I’ve never wanted a brother. I haven’t blown out candles for a football-tossing, video gaming big guy, or gotten down on my knees for a bookish, intellectual little boy to join the ranks of the four powerful women and one resilient man who make up my family. Rather, I have basked in a childhood of shared emotions, shopping trips, movie nights, and aerosol hair spray. My father, bless his heart, has been enough “guy” to suffice for my family. I saw what my friends had with their brothers, and I didn’t envy it.
Here’s the thing about having beautiful, intelligent, charismatic, caring sisters: you aren’t the only one who finds them to be incredible. I am not referring to their friends, or even their boyfriends, who may discover some of their magic and, if they’re smart, embrace it. I am talking about the one man who discovers them and is utterly enchanted. This happened to me. Twice. My sisters’ charm wasn’t lost on two lucky men, and so they got married. They are living happily ever after. As for me, I got exactly what I had never wanted: not one, but two brothers.
They’re not really your brothers, I can practically hear you smirking as you read my ironic disappointment through your computer screen. You’re wrong, though. They are as much a part of my family as my own kin, because, like it or not, when they married my sisters, they became a part of my sanctum. My family is my safe place, my place of fervent trust and vulnerability, of relaxation and utter reality. They are my toughest critics, and my biggest supporters. On my best day and my worst day, they treat me with love. My sisters invited two new people into that.
The day that Peter proposed to my sister Amy was like a turning point in a novel, the top of a roller coaster, the chase scene in a good spy film: I knew something big was happening. I was hyper aware of the change this presented in my family, and I felt an invasion on my sanctum taking place. My family reality had shifted, and I found, under anger and frustration at the present of a brother that I didn’t want, and at the prospect of a separation from my sister that I didn’t desire, fear. Fear that having a boy in my family would change how I acted, how my sister acted, how my parents acted, how my family acted. I was scared that I would lose my confidant and my friend to a man who had a warm smile and my sister’s affections.
The wedding planning ensued and I, with bitter acceptance, threw myself into being a supporter sister, helpful maid of honor, cooperative daughter and kind soon-to-be sister-in-law. I hate that title. It’s as if it’s mocking those of us who never asked for a brother, and emphasizing that whether or not you like it, BY LAW he is your brother. Thanks for that. A supportive, kind, funny, and genuine man who loves my sister and respects her deeply, I couldn’t dislike Peter, because I saw how happy he made Amy. I saw how much my parents cared for him (though I knew they felt the same way I did- wary of bringing someone new into the equation) and I saw how my middle sister, Allison, seemed to yearn for what Amy had found with Peter. The marriage went off without a hitch, and I could say without growing a nose that I liked Peter. He didn’t push me too hard, he didn’t interfere with my business, and he treated my sister well. Okay. Maybe I could handle the brother thing, if this was what it entailed.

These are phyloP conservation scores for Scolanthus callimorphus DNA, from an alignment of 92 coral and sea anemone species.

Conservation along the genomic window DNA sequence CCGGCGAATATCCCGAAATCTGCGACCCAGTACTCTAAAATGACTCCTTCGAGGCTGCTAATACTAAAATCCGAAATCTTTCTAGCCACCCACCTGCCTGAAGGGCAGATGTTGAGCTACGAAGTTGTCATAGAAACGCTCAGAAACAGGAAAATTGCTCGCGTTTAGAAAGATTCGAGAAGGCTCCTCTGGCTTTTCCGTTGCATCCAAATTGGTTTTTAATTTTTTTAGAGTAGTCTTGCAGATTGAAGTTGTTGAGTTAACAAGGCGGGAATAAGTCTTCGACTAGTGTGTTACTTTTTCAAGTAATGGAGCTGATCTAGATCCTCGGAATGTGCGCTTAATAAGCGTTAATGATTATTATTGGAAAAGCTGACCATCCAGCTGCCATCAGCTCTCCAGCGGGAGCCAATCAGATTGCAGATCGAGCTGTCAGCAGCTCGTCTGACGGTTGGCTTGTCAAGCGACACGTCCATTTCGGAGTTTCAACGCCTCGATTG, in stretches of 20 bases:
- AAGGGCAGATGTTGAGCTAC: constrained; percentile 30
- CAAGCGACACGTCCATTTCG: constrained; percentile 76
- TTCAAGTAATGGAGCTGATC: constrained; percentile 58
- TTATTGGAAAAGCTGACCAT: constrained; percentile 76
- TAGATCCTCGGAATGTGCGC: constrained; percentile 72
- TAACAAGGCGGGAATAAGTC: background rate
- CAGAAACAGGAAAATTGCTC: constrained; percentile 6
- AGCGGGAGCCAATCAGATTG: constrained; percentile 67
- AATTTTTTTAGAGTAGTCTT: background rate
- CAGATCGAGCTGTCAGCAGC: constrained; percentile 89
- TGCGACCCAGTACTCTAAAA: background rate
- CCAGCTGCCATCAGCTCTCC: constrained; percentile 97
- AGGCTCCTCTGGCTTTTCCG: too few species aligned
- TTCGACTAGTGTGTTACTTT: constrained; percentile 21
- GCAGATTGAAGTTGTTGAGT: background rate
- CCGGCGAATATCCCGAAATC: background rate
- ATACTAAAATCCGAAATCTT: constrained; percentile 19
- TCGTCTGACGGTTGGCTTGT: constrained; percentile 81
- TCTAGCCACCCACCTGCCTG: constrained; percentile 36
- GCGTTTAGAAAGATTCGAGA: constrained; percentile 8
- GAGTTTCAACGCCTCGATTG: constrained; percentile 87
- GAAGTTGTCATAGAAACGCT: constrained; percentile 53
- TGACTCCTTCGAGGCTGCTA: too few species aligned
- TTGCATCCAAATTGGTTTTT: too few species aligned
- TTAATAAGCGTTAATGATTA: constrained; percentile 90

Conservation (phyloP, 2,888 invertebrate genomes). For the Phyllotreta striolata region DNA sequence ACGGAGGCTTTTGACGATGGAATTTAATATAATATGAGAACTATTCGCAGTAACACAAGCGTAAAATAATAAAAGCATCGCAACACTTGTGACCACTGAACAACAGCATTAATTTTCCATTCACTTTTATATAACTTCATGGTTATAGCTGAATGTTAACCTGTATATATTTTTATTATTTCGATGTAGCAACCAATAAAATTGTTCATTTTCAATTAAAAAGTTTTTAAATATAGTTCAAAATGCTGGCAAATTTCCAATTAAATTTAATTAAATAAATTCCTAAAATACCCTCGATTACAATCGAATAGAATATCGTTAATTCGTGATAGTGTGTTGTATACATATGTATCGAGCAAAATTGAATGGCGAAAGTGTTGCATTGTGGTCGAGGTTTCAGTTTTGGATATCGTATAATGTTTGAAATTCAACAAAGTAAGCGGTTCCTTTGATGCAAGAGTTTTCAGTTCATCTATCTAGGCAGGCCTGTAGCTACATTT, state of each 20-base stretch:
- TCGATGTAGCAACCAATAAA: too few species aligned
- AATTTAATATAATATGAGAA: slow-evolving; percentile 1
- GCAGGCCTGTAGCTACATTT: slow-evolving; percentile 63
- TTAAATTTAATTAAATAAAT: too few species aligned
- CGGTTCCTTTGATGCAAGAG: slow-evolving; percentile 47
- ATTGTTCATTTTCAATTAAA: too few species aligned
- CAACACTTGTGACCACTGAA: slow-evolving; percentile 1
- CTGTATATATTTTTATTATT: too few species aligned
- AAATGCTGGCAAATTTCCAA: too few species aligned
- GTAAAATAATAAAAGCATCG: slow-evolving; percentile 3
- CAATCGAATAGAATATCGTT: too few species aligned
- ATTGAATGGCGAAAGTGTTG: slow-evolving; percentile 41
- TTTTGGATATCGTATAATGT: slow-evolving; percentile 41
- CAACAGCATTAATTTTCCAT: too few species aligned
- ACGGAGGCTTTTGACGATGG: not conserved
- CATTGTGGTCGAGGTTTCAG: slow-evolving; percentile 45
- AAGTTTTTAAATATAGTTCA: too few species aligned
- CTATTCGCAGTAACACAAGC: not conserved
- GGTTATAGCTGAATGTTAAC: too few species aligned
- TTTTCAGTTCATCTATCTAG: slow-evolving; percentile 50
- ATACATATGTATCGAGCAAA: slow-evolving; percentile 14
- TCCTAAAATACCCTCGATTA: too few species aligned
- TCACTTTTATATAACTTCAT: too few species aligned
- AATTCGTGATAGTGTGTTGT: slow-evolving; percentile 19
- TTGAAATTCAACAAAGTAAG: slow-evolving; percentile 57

In the weeks, months, and now years that followed my sister becoming Mrs. Peter Williams, I have ever so slowly opened the door to my family sanctum. Don’t misunderstand me – I still feel uncomfortable letting loose in front of my brothers in the same way that I do with my parents and sisters, and my sister’s name is still Amy Morris in my phone, but I have warmed up to the idea of having a brother. I don’t mind the addition of another body on the couch, or the difference in opinion that a male perspective brings. I think it’s endearing that Peter feels the need to protect me, and I desire a relationship with him that isn’t founded because we are bound “in law,” but that stems from a mutual respect and love for one another and for my family, and forming a relationship that looks more like that of two siblings from birth and less like one of two strangers brought together just mere years ago.
I’ve never wanted a brother. I was happy to remain steadfast in my family structure, to protect my sanctum, to push away new people. I think that’s exactly why it’s great that I got two. I am learning, often with much humility, push-back, and grace, that family is about more than what it gives to you, because it’s about what you give to it. It’s about evolving and adjusting so that the things- the people- that bring your family joy and who show them love are welcomed with open arms. It’s about accepting the people who they present to you and giving them your best, but also giving them your real: your honest and raw portrayal of who you are, what you’re about, and what your family means to you. For me, that meant accepting that I got Peter and Mike as brothers. It means loving them and getting to know them and working with them to form a relationship that strengthens and compliments my relationship with my sisters and with my family. It means learning to love having brothers, and accepting that this change is one that will further strengthen my sanctum, not destroy it.